Since childhood I always have knocked on wood, wished on falling stars, and said “rabbit” for good luck on the first day of each month. And if I make a New Year’s resolution, I rely on my monthly “rabbits” to reinforce my resolve to carry it out.
Two events in my seventh year converged to produce my reliance on this incantation.
The first I still consider my parents’ ultimate act of treachery, a betrayal so profound it kept me in later years from sampling coniglio in Rome or lapin a la cocotte in Paris, not to mention welsh rabbit in Wales, even though I know full well the latter is made with cheese, not Thumper. My perfidious parents, that spring Sunday in 1944, swore that Flopsy and Mopsy, my Easter gifts from a grandmother, had hopped away from their hutch to live happily ever after in Bunnyland. Then Mom served up supper, which included a platter heaped with oddly shaped objects that I’d never seen at our table before.
“It’s fried chicken,” Mama insisted, but that that unfortunate feast nearly turned me into a vegetarian.
The second event was more fortuitous. Shortly after our dining disaster, I read an English storybook where the heroine on the first morning of each month said “rabbit” for courage, stamina and plain good luck. I immediately adopted this routine as my own. I clearly remember regretting that it was too late to “rabbit wish” my beloved bunnies back from Hare Heaven. When I tried to get Mama to tell me if she thought that people actually ate rabbits, or even deer like Bambi, she swiftly averted her eyes and changed the subject.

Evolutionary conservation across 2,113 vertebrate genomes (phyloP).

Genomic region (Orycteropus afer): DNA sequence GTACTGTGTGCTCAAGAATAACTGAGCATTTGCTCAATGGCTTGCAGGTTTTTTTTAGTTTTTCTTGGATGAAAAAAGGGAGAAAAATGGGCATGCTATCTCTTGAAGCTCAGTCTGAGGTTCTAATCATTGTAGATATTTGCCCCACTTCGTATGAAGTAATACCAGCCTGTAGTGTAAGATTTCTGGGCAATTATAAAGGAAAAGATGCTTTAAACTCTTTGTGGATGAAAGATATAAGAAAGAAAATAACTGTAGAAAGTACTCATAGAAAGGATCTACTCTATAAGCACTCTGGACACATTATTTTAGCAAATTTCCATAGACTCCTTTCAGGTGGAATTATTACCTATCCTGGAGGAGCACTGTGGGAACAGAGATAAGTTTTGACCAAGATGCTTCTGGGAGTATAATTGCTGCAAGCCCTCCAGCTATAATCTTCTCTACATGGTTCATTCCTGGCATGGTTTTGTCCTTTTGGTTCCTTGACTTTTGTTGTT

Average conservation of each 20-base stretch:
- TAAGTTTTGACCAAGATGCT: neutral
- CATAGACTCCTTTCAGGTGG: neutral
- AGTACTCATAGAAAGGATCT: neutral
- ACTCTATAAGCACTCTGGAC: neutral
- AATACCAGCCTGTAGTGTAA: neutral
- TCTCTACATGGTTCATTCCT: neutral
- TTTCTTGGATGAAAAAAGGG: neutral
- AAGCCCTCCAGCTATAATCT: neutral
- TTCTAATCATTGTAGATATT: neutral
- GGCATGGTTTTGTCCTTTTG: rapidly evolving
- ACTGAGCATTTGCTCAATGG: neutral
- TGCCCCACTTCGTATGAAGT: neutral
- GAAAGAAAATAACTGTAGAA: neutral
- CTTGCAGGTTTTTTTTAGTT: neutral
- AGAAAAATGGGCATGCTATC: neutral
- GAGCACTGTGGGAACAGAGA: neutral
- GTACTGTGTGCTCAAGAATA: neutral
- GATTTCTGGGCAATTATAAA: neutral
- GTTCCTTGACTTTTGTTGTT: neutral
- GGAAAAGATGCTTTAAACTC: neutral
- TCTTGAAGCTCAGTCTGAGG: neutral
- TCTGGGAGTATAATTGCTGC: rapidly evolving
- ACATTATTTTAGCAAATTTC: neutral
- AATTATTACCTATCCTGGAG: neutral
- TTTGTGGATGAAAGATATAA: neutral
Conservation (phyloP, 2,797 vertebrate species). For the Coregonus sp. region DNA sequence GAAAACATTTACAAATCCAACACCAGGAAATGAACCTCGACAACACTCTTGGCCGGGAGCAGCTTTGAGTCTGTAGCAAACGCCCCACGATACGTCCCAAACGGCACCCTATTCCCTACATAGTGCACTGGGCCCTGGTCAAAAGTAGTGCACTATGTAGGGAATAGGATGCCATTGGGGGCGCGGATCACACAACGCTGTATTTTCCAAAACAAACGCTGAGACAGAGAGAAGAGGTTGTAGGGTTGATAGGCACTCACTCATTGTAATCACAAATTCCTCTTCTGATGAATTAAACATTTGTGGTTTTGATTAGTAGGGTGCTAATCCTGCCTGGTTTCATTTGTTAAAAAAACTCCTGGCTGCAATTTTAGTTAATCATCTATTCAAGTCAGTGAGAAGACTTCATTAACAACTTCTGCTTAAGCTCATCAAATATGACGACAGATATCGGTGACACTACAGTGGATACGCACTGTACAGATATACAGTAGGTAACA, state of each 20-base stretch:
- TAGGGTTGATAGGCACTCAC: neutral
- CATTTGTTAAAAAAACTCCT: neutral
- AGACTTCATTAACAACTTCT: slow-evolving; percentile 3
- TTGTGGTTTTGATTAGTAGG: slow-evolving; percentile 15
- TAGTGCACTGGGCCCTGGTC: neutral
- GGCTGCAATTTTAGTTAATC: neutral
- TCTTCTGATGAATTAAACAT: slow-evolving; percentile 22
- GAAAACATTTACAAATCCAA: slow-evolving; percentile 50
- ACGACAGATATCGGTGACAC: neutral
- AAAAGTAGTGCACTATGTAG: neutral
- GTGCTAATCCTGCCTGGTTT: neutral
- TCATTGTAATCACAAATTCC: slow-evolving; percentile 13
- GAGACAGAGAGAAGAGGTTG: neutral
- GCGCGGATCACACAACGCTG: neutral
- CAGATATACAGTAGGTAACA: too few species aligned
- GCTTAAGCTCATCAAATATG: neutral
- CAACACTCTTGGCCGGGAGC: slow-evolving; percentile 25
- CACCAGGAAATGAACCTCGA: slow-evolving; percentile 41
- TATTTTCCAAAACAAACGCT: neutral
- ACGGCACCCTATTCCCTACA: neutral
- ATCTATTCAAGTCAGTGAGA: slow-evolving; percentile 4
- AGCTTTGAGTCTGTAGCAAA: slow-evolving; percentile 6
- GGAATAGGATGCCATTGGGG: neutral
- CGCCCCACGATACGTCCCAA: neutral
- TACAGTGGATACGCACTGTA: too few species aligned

Later, as an adult, I indoctrinated my son into the “rabbit” practice, and one or two friends, as well. That simple word gives me a bright fresh start each month, a new beginning. I look forward to the first of the month, just as others do to New Year’s Eve.
But my good luck charm doesn't seem to be working well this month. I'd rabbited hard on the first of March, mostly because I was sick of the winter. It started out pretty good...I've noted that the crocus have started to bloom now that the snow's melted in my front yard.
This week, though, since spring officially arrived, I've learned that one of my dearest friends has been diagnosed with cancer, and that another friend not only lost her husband a few months after I lost mine, but recently sustained severe injuries in an automobile accident.
Then today I learned that my toddler granddaughter, Kendra, has been hospitalized again in Casa Grande, AZ. She's had a runny nose, but apparently it lead to a sinus infection. She spiked a fever and had a febrile seizure...always scary even though they usually don't have bad outcomes. But my stepson wrote that he'd said "rabbit" the first of the month because he was looking for a streak of good luck...and didn't get it.
I'm hoping things look up soon for friends and family. I have my own ideas about how spring is supposed to be...and it isn't quite all this.